The latest investment is part of VW’s ‘in China for China’ approach. It comes after VW Group’s software unit Cariad partnered with Horizon Robotics, a Chinese provider of computing services for smart vehicles. The joint venture is aimed at speeding up the local development of autonomous driving and advanced driver-assistance systems (ADAS) for the Chinese market.

‘In order to leverage the dynamic growth and high speed of innovation even more effectively, we are significantly expanding its development expertise “in China, for China” to strengthen the pace of innovation, technological localisation, customer centricity and resilience,’ the company said.

Local for local approach

Joint ventures are a crucial part of Western carmakers’ Chinese operations. BMW’s 20-year-old Chinese joint venture BBA recently announced it would start producing its Neue Klasse EVs in the country from 2026. As part of this, the company is investing ¥10 billion (€1.3 billion) in a new location to manufacture battery cells. It is a strategic move, as BMW told Autovista24.

‘China — as for other global industrial companies — is important to the BMW Group. We have a long and successful history in China and are looking to the future with confidence, based on the principle of “production follows the market.” This is reflected in our two joint venture agreements with Chinese companies as well as our development site there. The Chinese market is the best-selling market for the BMW Group and we see further potential.’

BBA produces seven model ranges, including BEVs, plug-in hybrids (PHEVs) and internal-combustion engines (ICEs). The company’s supplier network in China includes 430 local suppliers as part of its ‘local for local’ approach.

Yet, some joint ventures are more successful than others. Stellantis last year decided to end its joint Jeep operations with the GAC Group in China. Ever since, there has been speculation that the car giant could abandon manufacturing cars in China altogether. Stellantis CEO Carlos Tavares had previously said he was worried about political sanctions in the country.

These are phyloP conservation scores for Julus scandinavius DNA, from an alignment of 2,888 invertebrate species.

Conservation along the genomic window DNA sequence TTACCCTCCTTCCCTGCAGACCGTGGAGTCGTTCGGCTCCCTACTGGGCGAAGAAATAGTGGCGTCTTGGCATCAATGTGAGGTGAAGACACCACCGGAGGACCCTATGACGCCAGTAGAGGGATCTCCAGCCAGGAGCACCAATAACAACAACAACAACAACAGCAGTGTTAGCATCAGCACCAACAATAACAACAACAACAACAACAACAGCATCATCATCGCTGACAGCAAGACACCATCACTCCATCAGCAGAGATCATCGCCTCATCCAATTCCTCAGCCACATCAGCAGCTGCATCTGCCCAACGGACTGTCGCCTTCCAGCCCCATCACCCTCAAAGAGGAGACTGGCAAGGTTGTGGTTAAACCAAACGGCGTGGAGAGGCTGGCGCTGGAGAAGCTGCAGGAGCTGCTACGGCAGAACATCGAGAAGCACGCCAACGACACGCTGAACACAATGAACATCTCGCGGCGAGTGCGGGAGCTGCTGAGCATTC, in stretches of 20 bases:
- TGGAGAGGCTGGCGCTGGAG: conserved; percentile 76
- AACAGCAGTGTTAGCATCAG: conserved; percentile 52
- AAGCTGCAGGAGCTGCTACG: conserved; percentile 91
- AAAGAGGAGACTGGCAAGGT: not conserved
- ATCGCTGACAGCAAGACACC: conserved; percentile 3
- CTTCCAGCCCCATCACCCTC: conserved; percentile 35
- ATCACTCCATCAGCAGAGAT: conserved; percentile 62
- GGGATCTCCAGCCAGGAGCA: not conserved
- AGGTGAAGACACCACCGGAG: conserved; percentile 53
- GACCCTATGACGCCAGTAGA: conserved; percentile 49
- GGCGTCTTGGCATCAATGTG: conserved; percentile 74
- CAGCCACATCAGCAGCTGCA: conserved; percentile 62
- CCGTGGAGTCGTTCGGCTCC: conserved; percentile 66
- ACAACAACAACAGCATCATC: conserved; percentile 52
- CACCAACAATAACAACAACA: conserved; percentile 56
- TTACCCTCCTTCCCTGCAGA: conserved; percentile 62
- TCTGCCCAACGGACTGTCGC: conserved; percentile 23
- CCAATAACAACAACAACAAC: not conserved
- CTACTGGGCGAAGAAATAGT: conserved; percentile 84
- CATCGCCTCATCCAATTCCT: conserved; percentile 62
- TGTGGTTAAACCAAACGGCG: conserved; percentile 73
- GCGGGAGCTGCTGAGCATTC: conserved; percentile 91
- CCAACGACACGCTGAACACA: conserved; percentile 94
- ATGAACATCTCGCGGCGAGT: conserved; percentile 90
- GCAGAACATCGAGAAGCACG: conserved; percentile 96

‘There is growing political interference in the way we do business as a Western company in China,’ Tavares told the Financial Times last year. ‘The political agenda has been increasing by the day.’

Lines between politics and business are increasingly getting blurred, with tensions between Europe and China tightening. Criticism over human rights abuses is also getting louder, with EU politicians trying to push companies to cut their dependence on China.

In May, VW’s shareholder meeting was disrupted by activists making claims of human rights abuses. Investors have since called on the company to request that its joint-venture partner, SAIC, undergo an independent audit of its plant in the Xinjiang province.

‘German carmakers increased investment, at a time when geopolitical tensions are at an unprecedented high, is not without risk but could help them retain their global competitiveness,’ said Sebastian.

While VW China chief Ralf Brandstätter said the company saw no evidence of human rights violations at its plant, the issue highlights the turbulent relations between China and Europe that does not leave the automotive industry unaffected.